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Disclosure

I receive a small contribution when you click on some of the links to vendors in my articles. This does NOT increase the price you pay but helps me to keep the lights on and this informational blog free for everyone. Please click on the links in the articles or to the vendors below if you are purchasing products or DNA testing.

Thank you so much.

DNA Purchases and Free Transfers

Genealogy Services

Genealogy Research

Peopling of Europe 2014 – Identifying the Ghost Population

Beginning with the full sequencing of the Neanderthal genome, first published in May 2010 by the Max Planck Institute with Svante Paabo at the helm, and followed shortly thereafter with a Denisovan specimen, we began to unravel our ancient history.

neanderthal reconstructed

Neanderthal man, reconstructed at the National Museum of Nature and Science in Tokyo

The photo below shows a step in the process of extracting DNA from ancient bones at Max Planck.

planck extraction

Our Y and mitochondrial DNA haplogroups take us back thousands of years in time, but at some point, where and how people were settling and intermixing becomes fuzzy. Ancient DNA can put the people of that time and place in context.  We have discovered that current populations do not necessarily represent the ancient populations of a particular locale.

Recent information discovered from ancient burials tells us that the people of Europe descend from a 3 pronged model. Until recently, it was believed that Europeans descended from Paleolithic hunter-gatherers and Neolithic farmers, a two-pronged model.

Previously, it was believed that Europe was peopled by the ancient hunter-gatherers, the Paleolithic, who originally settled in Europe beginning about 45,000 years ago. At this time, the Neanderthal were already settled in Europe but weren’t considered to be anatomically modern humans, and it was believed, incorrectly, that the two groups did not interbreed.  These hunter-gatherers were the people who settled in Europe before the last major ice age, the Younger Dryas, taking refuge in the southern portions of Europe and Eurasia, and repeopling the continent after the ice receded, about 12,000 years ago.  By that time, the Neanderthals were gone, or as we now know, at least partially assimilated.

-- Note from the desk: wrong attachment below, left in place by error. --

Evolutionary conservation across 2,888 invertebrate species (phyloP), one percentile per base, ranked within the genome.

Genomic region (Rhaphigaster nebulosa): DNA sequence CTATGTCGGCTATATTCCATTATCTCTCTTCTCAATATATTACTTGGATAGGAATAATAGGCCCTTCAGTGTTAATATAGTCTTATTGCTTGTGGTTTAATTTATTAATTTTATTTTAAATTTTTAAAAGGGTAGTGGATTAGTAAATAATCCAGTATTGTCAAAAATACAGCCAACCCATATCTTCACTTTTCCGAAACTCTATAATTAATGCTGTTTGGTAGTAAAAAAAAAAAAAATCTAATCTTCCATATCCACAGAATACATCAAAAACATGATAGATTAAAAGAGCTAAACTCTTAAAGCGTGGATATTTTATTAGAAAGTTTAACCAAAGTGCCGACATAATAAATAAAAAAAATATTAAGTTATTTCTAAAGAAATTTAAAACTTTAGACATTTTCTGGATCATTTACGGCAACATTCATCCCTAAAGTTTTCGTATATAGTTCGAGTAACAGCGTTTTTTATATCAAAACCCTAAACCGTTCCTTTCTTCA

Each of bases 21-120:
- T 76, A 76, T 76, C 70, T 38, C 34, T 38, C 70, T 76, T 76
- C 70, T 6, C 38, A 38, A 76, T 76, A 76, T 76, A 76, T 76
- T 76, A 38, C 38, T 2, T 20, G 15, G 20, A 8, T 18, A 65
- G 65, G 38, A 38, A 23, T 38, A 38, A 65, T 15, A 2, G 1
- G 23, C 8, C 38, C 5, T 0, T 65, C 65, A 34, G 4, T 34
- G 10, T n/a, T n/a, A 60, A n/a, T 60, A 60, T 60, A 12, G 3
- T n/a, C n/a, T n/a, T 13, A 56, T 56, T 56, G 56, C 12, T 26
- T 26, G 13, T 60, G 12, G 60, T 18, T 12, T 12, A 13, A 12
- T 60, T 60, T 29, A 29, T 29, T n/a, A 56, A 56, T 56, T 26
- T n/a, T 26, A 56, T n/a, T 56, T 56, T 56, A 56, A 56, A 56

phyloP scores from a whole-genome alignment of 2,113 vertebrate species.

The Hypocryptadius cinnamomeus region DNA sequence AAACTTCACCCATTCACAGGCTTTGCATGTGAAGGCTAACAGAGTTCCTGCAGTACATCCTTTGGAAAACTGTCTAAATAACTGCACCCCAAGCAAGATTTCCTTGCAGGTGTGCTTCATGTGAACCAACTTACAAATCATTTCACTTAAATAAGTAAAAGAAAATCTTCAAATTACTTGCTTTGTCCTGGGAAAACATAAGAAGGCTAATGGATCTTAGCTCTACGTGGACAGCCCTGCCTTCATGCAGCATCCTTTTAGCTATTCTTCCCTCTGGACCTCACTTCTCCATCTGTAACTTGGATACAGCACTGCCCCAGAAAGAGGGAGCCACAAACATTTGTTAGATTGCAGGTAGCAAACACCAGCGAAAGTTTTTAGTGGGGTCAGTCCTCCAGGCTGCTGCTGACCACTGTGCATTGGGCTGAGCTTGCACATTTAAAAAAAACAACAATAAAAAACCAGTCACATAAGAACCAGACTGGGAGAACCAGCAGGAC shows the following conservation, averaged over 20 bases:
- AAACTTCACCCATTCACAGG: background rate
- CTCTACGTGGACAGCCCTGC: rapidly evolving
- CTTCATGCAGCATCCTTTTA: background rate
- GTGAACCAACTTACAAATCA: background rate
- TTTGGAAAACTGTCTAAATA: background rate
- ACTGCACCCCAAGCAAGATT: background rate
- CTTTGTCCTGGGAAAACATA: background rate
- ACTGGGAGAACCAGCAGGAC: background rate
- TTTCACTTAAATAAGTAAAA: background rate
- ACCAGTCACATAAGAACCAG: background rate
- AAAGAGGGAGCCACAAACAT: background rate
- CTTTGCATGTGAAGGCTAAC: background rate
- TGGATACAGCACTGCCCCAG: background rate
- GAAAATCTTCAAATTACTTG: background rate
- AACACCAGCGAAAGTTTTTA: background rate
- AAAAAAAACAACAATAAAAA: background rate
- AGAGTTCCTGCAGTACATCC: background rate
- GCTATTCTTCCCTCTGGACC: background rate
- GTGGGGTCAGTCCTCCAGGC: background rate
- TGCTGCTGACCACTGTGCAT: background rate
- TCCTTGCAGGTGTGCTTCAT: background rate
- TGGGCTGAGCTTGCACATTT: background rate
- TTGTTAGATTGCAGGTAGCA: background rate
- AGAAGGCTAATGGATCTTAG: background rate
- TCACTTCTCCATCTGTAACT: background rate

This graphic shows Europe during the last ice age.

ice age euripe

The second settlement wave, the agriculturalist farmers from the Near East either overran or integrated with the hunter-gatherers in the Neolithic period, depending on which theory you subscribe to, about 8000-10,000 years ago.

2012 – Ancient Northern European (ANE) Hints

Beginning in 2012, we began to see hints of a third lineage that contributed to the peopling of Europe as well, from the north. Buried in the 2012 paper, Estimating admixture proportions and dates with ADMIXTOOLS by Patterson et al, was a very interesting tidbit.  This new technique showed a third population, referred to by many as a “ghost population”, because no one knew who they were, that contributed to the European population.

patterson ane

The new population was termed Ancient North Eurasian, or ANE.

Dienekes covered this paper in his blog, but without additional information, in the community in general, there wasn’t much more than a yawn.

2013 – Mal’ta Child Stirs Excitement

The first real hint of meat on the bones of ANE came in the form of ancient DNA analysis of a 24,000 year old Siberian boy that has come to be named Mal’ta (Malta) Child. In the original paper, by Raghaven et al, Upper Palaeolithic Siberian genome reveals dual ancestry of Native Americans, he was referred to as MA-1.  I wrote about this in my article titled Native American Gene Flow – Europe?, Asia and the Americas.   Dienekes wrote about this paper as well.

This revelation caused quite a stir, because it was reported that the Ancestor of Native Americans in Asia was 30% Western Eurasian.  Unfortunately, in some cases, this was immediately interpreted to mean that Native Americans had come directly from Europe which is not what this paper said, nor inferred.  It was also inferred that the haplogroups of this child, R* (Y) and U (mtDNA) were Native American, which is also incorrect.  To date, there is no evidence for migration to the New World from Europe in ancient times, but that doesn’t mean we aren’t still looking for that evidence in early burials.